Update: You may be interested in [[the perl module|perl-module-for-virtualization-detection]] implementing these tricks.
Frequently, our customers want to install our software in a virtual machine. This can be OK, but frequently they hit a CPU, memory, or IO limit caused by running in a constrained virtual environment. When this happens, we really like to know if they're running under virtualization when we try to support them. Here's some tricks to detect, from a shell, if the system is virtualized.
The first thing to check is dmesg. On a recently-booted system, checking the 'dmesg' command output may be sufficient. Otherwise, try "cat /var/log/dmesg" instead of "dmesg"
# dmesg | grep -i virtual VMware vmxnet virtual NIC driver Vendor: VMware Model: Virtual disk Rev: 1.0 hda: VMware Virtual IDE CDROM Drive, ATAPI CD/DVD-ROM drive
QEmu or KVM:
If the "-cpu host" option has not been used, QEmu and KVM will identify themselves as:
# dmesg | grep -i virtual CPU: AMD QEMU Virtual CPU version 0.9.1 stepping 03
otherwise, the host's CPU information will be used both in dmesg, or in /proc/cpuinfo.
However, you should see something like:
$ dmesg | grep -i virtual [ 0.000000] Booting paravirtualized kernel on KVM
on newer kernels that understand that they're running under paravirtualization. (Thanks to René Pfeiffer for pointing this out)
# dmesg | grep -i virtual hda: Virtual HD, ATA DISK drive hdc: Virtual CD, ATAPI CD/DVD-ROM drive
Xen (thanks, wardi and others)
# dmesg | grep -i xen Xen virtual console successfully installed as tty1
# dmesg (returns no output) # cat /var/log/dmesg (returns no output) # ls -al /proc/vz veinfo veinfo_redir veredir vestat vzaquota vzdata
On longer-running systems, you may need to grep /var/log/dmesg instead.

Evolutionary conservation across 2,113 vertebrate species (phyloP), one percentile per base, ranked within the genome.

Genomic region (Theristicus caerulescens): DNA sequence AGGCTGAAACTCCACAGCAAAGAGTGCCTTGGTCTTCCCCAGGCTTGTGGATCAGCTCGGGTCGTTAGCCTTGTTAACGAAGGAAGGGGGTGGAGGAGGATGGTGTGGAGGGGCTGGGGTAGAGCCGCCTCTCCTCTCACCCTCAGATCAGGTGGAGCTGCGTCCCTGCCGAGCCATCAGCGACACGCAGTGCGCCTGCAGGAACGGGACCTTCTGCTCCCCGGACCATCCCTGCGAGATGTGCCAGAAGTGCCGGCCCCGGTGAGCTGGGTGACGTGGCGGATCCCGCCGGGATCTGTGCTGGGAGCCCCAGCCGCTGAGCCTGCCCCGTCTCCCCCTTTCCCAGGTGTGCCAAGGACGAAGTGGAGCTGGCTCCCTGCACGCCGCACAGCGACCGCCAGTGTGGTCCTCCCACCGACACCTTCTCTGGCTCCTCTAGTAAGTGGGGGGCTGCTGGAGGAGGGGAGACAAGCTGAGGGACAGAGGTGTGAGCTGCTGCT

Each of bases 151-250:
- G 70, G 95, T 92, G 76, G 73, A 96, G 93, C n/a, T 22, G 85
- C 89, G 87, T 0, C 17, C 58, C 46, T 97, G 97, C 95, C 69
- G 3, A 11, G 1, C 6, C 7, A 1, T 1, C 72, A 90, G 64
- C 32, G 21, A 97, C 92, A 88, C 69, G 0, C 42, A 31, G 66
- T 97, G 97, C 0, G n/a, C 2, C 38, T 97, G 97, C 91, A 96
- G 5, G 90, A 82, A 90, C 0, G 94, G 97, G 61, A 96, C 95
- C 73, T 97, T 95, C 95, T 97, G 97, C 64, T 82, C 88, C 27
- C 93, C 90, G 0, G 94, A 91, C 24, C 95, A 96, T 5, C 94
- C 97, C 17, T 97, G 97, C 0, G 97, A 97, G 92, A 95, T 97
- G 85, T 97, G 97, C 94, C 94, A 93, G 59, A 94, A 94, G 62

If that doesn't produce anything useful, try using dmidecode to look at the BIOS information. Frequently, there will be at least one component identifying itself as virtualized:
# dmidecode | egrep -i 'manufacturer|product' Manufacturer: VMware, Inc. Product Name: VMware Virtual Platform
# dmidecode | egrep -i 'manufacturer|product' Manufacturer: Microsoft Corporation Product Name: Virtual Machine
QEMU or KVM:
# dmidecode | egrep -i 'vendor' Vendor: QEMU
# dmidecode /dev/mem: Permission denied
# dmidecode | grep -i domU Product Name: HVM domU
You should just examine the output of dmidecode directly rather than trying to grep as above, in case the output changes. QEMU, for example, doesn't report the vendor in all versions.
Next, check disk devices for identification as virtualized:
# cat /proc/ide/hd*/model VMware Virtual IDE CDROM Drive # cat /proc/scsi/scsi Attached devices: Host: scsi0 Channel: 00 Id: 00 Lun: 00 Vendor: VMware Model: Virtual disk Rev: 1.0 Type: Direct-Access ANSI SCSI revision: 02
# cat /proc/ide/hd*/model Virtual HD Virtual CD
QEMU, KVM, or Xen:
# cat /proc/ide/hd*/model QEMU HARDDISK QEMU DVD-ROM
# ls -al /dev/vzfs b-----x--- 1 root root 0, 19 2009-04-06 15:04 /dev/vzfs
If you've got tips for other virtualized environments, let me know and I'll add them to the list.